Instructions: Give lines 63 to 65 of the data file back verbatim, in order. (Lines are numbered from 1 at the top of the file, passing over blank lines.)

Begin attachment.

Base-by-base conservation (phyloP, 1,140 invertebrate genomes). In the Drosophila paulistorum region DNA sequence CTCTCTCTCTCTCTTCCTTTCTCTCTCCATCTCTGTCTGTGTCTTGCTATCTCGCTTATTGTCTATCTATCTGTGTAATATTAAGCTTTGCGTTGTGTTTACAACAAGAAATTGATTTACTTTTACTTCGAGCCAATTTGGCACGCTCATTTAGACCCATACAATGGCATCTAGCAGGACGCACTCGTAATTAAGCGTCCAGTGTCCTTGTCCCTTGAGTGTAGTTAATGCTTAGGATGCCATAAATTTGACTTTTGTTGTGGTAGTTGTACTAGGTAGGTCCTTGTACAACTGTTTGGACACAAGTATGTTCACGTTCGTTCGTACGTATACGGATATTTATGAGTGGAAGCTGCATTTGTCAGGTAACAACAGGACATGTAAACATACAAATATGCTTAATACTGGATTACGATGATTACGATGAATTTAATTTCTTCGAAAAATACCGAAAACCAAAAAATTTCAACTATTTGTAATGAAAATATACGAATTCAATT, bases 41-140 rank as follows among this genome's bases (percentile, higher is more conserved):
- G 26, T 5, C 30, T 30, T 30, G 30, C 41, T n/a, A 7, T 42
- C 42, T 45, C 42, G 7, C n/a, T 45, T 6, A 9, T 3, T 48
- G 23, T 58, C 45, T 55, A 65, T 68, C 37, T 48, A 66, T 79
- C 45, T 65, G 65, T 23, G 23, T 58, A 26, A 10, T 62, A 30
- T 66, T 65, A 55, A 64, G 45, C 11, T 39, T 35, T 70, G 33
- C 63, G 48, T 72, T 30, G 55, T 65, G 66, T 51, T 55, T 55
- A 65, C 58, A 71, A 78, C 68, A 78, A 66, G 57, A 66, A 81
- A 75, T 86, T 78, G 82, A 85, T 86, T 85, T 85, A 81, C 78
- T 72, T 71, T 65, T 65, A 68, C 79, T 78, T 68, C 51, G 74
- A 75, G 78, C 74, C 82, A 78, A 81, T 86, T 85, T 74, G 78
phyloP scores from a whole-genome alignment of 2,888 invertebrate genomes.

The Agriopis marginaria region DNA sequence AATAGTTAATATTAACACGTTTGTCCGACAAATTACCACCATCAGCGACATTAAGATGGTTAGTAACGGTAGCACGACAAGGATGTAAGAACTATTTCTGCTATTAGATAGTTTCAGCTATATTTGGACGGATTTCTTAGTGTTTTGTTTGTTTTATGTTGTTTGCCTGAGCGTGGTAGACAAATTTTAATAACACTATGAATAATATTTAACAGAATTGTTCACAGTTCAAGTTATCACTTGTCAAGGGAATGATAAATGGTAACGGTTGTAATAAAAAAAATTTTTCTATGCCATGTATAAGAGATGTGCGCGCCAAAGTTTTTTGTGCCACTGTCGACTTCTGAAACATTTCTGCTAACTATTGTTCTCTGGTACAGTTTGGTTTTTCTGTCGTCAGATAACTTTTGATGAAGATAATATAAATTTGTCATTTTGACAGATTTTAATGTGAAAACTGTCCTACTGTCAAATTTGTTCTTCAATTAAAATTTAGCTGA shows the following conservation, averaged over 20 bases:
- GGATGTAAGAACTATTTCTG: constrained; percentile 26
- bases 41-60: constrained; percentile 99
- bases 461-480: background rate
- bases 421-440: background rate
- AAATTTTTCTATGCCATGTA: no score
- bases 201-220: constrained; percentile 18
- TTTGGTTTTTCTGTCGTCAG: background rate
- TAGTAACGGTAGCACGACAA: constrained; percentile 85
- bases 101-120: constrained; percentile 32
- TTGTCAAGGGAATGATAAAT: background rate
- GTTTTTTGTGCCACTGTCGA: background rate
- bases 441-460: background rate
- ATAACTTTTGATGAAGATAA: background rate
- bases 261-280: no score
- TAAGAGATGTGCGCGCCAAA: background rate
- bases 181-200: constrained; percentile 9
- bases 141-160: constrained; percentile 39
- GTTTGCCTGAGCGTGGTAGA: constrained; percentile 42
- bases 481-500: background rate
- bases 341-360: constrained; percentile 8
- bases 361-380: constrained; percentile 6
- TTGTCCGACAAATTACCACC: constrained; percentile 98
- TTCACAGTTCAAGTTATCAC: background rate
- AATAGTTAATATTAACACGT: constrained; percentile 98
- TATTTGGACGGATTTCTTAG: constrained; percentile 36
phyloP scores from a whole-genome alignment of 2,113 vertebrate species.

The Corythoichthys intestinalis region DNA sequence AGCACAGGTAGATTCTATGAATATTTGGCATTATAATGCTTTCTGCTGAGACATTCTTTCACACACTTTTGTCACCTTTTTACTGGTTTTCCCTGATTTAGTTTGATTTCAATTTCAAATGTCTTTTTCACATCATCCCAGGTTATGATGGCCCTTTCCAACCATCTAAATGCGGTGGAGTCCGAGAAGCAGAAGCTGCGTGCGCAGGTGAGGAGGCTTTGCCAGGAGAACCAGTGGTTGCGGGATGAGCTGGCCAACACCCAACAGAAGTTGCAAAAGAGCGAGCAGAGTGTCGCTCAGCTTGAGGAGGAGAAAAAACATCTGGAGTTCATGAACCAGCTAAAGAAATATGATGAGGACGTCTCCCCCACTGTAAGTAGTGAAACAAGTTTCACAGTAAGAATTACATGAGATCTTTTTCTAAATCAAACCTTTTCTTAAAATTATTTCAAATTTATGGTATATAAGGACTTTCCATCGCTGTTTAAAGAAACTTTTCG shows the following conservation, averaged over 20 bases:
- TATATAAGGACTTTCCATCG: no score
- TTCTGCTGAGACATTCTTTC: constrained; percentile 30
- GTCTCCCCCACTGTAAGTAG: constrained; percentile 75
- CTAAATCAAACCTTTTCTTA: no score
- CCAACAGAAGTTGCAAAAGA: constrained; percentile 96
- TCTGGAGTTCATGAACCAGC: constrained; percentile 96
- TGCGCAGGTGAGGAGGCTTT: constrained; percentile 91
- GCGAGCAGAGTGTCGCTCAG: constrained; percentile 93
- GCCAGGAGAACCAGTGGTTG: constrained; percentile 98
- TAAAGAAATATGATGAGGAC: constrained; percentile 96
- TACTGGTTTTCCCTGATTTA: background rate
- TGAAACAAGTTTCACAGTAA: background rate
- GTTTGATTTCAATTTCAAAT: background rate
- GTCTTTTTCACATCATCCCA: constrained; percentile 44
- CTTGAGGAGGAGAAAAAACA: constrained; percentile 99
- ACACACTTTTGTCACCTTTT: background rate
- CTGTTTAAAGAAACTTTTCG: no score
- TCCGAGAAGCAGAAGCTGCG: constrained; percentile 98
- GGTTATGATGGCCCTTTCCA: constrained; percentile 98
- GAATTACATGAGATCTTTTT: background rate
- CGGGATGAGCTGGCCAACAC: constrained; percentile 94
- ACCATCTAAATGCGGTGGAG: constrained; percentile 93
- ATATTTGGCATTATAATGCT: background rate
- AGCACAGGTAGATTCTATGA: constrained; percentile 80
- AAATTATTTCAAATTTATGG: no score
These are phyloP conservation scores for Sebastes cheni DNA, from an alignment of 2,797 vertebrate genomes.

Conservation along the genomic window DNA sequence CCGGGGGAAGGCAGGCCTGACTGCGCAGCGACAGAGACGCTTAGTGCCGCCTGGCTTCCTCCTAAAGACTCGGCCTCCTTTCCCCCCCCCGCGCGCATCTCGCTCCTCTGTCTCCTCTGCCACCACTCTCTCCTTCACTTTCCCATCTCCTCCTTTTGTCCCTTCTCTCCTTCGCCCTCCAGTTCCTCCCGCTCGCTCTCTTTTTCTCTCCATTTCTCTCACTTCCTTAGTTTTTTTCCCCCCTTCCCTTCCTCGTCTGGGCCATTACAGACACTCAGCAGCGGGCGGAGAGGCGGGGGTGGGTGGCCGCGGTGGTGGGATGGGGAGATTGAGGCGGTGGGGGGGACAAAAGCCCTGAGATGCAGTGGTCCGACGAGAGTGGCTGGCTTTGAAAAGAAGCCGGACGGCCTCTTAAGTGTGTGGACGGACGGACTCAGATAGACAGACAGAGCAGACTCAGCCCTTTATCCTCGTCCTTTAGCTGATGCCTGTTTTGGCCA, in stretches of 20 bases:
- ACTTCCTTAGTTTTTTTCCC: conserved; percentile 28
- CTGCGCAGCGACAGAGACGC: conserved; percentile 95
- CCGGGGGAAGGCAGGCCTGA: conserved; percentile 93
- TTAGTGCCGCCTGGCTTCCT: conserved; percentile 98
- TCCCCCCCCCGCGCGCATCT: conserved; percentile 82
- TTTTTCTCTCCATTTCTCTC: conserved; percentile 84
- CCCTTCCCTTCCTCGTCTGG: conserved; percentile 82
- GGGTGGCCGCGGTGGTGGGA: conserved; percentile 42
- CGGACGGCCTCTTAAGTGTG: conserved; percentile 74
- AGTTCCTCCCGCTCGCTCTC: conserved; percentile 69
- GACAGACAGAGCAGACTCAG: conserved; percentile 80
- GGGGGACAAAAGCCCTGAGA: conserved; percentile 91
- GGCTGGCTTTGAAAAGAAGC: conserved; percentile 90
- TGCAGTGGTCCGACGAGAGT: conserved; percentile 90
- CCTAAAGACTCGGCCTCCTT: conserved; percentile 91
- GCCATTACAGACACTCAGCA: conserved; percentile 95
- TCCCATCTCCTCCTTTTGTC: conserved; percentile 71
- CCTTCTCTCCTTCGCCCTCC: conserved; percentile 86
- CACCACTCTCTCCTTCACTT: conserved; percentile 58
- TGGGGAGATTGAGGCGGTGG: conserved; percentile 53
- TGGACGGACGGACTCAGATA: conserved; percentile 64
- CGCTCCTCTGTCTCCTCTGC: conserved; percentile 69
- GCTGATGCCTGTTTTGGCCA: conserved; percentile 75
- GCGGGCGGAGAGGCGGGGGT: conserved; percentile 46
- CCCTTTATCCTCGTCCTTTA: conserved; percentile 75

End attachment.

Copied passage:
- ATATTTGGCATTATAATGCT: background rate
- AGCACAGGTAGATTCTATGA: constrained; percentile 80
- AAATTATTTCAAATTTATGG: no score